Page last updated at 00:37 GMT, Friday, 18 December 2009

CJD victim 'had different gene'

Grant Goodwin
It is thought Grant Goodwin incubated the illness from early childhood

A 30-year-old man thought to have died in January from vCJD belonged to a genetic group that had not shown any signs of the disease, scientists say.

In the UK, 166 people have died of variant CJD, linked to eating BSE-infected beef, and all were thought to have shared a certain gene.

Writing in the Lancet, the scientists say Grant Goodwin, of Lanarkshire, had a different version of the gene.

They estimate that up to 350 people in this group could get vCJD.

Scientists have always thought that a second wave of vCJD cases would emerge some time after the first.

This is the first indication that this theory is being borne out with the identification of the first probable vCJD patient outside of the initial genetic group, BBC science correspondent Pallab Ghosh reports.

Thomas Goodwin believes his son Grant was incubating the disease for much of his life

It is probable because the diagnosis is based on observations of the progression of the disease rather than post-mortem tests which would have provided absolute confirmation of the disease, he adds.

The case report written by Professor John Collinge, of the National Prion Clinic, and colleagues is a reminder that the disease has not gone away.

Many thousands of people may be carrying the infection and although they will never show any symptoms, they have the potential to infect others.

The majority of the UK population have potentially been exposed to BSE prions but the extent of clinically silent infection remains unclear
Professor John Collinge, National Prion Clinic

vCJD is caused by infectious agents called prions.

Prion diseases affect the structure of the brain or other neural tissue and are currently untreatable.

Disease-causing prions are thought to consist of abnormally folded proteins, which spread by encouraging the normal healthy prion protein found on the surface of most cells in the body to change shape.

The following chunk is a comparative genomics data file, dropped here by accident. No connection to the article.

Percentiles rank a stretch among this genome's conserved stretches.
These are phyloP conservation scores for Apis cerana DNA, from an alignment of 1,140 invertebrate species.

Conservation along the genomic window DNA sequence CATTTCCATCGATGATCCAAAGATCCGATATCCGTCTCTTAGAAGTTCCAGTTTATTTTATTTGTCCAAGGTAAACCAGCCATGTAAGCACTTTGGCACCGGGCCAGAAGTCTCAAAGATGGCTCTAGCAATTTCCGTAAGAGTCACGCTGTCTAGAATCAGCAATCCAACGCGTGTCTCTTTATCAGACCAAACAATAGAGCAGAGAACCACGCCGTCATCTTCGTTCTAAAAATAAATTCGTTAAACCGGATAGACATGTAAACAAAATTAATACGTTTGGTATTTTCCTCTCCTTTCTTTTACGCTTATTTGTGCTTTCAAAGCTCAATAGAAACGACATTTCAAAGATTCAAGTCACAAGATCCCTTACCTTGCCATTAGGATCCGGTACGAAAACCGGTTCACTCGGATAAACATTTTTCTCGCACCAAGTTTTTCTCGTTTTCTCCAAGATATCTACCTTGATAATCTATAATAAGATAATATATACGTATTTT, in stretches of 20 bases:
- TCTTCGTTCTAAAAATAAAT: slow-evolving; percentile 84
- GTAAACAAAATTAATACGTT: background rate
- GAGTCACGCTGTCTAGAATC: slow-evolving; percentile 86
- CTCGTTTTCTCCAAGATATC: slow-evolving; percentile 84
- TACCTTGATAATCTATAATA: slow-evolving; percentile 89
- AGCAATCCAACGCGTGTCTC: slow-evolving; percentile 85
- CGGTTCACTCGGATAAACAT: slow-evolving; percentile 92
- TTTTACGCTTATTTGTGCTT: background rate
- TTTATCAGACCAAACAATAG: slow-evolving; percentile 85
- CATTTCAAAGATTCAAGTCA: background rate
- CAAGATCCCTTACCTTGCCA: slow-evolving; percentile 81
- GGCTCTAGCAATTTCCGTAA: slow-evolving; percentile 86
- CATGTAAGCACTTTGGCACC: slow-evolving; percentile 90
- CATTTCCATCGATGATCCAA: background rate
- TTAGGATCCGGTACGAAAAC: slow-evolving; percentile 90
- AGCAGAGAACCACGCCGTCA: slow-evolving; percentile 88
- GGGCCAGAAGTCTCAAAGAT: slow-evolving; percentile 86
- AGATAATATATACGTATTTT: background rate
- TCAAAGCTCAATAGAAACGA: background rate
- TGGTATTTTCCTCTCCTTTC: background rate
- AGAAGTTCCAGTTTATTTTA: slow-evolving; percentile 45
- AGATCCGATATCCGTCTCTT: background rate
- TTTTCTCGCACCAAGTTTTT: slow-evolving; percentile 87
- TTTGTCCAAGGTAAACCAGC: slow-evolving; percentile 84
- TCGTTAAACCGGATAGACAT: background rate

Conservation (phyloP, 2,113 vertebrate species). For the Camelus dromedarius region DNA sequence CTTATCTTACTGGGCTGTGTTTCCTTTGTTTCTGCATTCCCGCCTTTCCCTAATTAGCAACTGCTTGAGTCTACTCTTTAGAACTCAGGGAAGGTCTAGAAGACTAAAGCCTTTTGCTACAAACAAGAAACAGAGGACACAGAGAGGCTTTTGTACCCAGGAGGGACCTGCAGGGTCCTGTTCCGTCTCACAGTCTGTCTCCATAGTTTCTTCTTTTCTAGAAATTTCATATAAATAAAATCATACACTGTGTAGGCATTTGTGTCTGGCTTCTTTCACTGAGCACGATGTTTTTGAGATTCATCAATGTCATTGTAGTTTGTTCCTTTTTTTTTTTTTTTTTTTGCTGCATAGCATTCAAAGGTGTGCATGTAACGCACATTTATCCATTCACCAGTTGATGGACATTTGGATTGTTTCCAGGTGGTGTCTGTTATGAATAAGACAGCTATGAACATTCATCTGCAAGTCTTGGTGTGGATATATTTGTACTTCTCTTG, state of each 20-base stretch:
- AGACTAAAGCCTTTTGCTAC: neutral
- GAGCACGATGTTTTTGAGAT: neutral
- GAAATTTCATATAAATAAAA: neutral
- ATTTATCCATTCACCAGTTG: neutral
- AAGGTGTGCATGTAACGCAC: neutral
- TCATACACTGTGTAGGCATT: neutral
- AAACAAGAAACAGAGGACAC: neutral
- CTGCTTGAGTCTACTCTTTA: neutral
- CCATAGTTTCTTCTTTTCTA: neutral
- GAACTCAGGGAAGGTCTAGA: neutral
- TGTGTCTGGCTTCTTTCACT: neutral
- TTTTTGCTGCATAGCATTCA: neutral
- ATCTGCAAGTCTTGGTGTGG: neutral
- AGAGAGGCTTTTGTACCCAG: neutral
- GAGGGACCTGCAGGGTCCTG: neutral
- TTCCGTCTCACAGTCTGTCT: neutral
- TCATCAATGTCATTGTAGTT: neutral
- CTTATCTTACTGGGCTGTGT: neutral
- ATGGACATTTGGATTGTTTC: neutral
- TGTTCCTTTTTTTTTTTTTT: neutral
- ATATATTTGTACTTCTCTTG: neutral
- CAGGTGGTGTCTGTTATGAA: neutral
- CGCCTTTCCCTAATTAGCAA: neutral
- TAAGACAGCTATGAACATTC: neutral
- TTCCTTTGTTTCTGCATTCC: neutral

Tests showed that Mr Goodwin had a heterozygous version of the gene which codes for the human prion amino acids valine (V) or methionine (M).

'Incubation periods'

People can be V V (homozygous), M M (homozygous) or M V (heterozygous).

Since 1994, around 200 cases of vCJD have been identified worldwide, and all those tested have been M M homozygous.

However, Mr Goodwin was M V heterozygous.

It is thought that 47% of the population have this version of the gene.

Professor Collinge said: "The majority of the UK population have potentially been exposed to BSE prions but the extent of clinically silent infection remains unclear.

"About a third of the UK population are M M homozygous.

"If individuals with other genotypes are similarly susceptible to developing prion disease after BSE prion exposure, but with longer incubation periods, further cases would be expected."

The scientists have previously looked at another prion disease in New Guinea, called kuru, which is induced by eating infected human tissues.

The original cases were all M M but more recently M V have appeared.

They say this indicates that M V people can get prion diseases like kuru but have a much longer incubation period.

A Department of Health spokesperson said: ""The Spongiform Encephalopathy Advisory Committee (SEAC) have noted this finding, which confirms the need for ongoing vigilance and robust surveillance of CJD.

"We are continuing to provide resources for CJD surveillance and research, and the development of a test for vCJD remains a priority."

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